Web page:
# Percentiles and Frequency Distributions

The concept of the median of a one-sample (univariate) data set was introduced in Statistics Defined. Here we seek to provide a deeper understanding for this measure of data location by showing that the median is a special case of the percentiles of a distribution. How does all this relate to probability ? Our aim[…]

# Histograms with Unequal Class Intervals

Recall that a histogram is a powerful method for visualizing a quantitative data set in terms of its frequency distribution. It is a specialized form of bar chart in which there are no gaps between the bars: the base of each bar represents a specific class interval of the data in question. Also, the bars are sometimes referred[…]

# Transformed Trigonometric Functions

Two or more trig. function transformations are dealt with using the general equations:   y2 = asin[b(x  c)] + d  ,   acos[b(x  c)] + d ;   atan[b(x  c)] + d   EXAMPLE 1:      ;   a = 2  &  d = 3,   so  M = ;                                                                                                  Also,  m =   .   EXAMPLE[…]

# Composition of Functions

Given two functions, f(x) and g(x), we can combine them by the operations of addition, subtraction, multiplication, or division: the result will usually be a new function, h(x). If f(x) and g(x) are polynomials, for instance, their product is another polynomial of higher degree. Again if f(x) and g(x) are polynomials, their quotient is a[…]

# Inverse of a Function

Every function, y = f(x), is a binary relation. That is, it consists of a rule which determines a set of ordered pairs, (x, y) ; this set is a subset of the points on the Cartesian plane. The inverse of a function is the set of ordered pairs obtained by interchanging the members of[…]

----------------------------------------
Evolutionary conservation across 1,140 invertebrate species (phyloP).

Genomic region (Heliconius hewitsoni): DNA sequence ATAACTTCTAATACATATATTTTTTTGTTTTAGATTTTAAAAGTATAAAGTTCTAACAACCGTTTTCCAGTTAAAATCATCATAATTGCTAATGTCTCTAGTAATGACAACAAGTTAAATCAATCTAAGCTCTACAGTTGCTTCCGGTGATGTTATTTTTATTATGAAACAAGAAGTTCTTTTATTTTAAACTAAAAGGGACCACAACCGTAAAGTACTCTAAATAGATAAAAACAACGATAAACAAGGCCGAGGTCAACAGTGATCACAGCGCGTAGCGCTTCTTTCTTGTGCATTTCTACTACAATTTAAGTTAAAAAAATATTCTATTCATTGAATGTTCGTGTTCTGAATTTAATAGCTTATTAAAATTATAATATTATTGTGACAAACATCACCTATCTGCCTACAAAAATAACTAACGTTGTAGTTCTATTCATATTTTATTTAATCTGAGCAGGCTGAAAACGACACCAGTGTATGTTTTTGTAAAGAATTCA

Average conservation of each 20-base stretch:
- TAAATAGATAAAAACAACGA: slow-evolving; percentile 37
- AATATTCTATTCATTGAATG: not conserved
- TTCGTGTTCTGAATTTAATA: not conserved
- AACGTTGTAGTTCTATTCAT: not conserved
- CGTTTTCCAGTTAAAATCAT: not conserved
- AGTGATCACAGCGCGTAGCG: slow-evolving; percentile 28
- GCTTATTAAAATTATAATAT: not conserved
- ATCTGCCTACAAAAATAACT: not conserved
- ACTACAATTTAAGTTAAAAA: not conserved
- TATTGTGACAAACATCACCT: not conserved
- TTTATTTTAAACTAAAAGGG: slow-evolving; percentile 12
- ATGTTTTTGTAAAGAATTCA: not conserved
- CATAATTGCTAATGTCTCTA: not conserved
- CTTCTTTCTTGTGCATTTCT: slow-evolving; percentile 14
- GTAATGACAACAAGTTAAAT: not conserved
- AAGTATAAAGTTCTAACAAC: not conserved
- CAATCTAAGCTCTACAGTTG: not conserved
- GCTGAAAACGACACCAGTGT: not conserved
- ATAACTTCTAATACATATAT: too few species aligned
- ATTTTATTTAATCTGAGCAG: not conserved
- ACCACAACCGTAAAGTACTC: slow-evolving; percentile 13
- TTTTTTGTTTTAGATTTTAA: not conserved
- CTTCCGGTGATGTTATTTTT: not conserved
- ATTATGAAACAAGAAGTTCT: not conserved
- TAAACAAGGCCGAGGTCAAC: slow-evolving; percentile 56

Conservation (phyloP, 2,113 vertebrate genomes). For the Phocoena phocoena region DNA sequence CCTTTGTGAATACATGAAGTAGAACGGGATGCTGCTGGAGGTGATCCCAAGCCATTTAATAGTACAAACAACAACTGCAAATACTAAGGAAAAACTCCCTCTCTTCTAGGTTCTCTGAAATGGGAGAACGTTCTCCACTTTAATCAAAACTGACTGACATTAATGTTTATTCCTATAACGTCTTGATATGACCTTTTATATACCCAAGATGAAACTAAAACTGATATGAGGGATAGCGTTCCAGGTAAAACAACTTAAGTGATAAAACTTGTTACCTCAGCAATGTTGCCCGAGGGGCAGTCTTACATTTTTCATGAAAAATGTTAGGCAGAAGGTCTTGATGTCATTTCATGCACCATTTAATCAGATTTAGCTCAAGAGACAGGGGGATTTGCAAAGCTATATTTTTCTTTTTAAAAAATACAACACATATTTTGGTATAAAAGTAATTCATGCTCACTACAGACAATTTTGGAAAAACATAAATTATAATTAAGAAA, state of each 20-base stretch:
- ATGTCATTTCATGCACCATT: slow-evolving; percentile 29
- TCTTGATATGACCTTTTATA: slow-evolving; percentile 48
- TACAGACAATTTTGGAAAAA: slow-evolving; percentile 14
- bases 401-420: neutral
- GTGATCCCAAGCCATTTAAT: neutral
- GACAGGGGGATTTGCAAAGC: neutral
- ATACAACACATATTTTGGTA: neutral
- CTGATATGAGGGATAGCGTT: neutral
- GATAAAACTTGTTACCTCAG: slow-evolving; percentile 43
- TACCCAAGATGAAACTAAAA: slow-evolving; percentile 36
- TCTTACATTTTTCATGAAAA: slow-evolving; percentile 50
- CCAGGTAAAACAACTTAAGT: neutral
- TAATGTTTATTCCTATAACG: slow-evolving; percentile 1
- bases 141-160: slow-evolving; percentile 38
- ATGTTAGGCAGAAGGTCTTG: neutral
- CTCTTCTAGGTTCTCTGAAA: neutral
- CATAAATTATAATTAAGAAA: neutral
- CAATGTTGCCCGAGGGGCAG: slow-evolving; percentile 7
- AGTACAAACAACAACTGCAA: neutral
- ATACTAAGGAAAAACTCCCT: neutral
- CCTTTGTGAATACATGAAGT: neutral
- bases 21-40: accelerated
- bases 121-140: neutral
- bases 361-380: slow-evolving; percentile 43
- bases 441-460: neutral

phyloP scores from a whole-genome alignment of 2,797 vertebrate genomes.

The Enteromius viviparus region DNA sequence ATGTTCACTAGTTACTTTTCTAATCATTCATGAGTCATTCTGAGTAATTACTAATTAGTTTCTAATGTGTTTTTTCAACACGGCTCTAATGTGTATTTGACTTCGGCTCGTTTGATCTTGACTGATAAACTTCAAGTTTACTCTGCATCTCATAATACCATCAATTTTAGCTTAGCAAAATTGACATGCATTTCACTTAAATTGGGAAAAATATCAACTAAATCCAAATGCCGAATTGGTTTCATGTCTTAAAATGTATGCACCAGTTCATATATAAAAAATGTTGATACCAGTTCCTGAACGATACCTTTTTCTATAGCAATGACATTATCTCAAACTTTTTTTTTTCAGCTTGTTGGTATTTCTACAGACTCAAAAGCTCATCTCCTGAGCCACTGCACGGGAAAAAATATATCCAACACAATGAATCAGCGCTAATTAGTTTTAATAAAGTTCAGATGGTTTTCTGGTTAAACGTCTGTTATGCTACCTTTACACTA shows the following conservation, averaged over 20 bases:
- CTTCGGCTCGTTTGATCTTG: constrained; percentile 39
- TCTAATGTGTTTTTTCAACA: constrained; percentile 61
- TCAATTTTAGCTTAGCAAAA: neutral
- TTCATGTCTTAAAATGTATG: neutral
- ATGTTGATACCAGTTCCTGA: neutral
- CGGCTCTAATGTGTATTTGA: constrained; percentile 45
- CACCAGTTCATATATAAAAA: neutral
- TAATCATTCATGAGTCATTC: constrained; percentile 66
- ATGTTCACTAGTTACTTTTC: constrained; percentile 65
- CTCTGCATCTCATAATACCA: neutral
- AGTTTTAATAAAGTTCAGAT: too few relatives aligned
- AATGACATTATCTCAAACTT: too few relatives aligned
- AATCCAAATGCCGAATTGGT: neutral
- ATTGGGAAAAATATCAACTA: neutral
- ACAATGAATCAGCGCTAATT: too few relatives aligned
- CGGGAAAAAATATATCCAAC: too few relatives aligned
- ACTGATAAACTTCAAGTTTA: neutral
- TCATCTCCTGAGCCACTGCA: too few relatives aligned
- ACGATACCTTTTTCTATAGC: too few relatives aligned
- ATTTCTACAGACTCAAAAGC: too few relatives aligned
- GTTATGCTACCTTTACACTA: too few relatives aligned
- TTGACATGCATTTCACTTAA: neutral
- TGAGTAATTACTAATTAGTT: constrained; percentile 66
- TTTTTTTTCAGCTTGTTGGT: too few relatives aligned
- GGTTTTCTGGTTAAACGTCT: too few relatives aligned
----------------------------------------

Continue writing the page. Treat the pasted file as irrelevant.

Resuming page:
# Trigonometric Equations

A trigonometric equation is an equation involving one or more trigonometric functions. Therefore the solution to a trigonometric equation is one or more angles. Most trigonometric equations at the secondary level can be analyzed in terms of simpler components.  So we offer the following comments on the most basic form of trig. equation.             The simple (linear[…]

# Piecewise Defined Functions

A function is piecewise-defined if its domain consists of a finite number of pieces (subintervals) each with its own, possibly unique defining equation. The simplest example of a piecewise-defined function is the absolute value function, depicted below.     This function is described by the equation:  y = |x| , where |x| is defined[…]

# General Transformations

Here we consider how the individual transformations studied so far can be combined. One of our important guiding tools will be the equation: y1 = a*f[b(x – h)] + k Given a basic function y = f(x), the above equation allows us to sketch y1 using our knowledge of the transformation effects of the[…]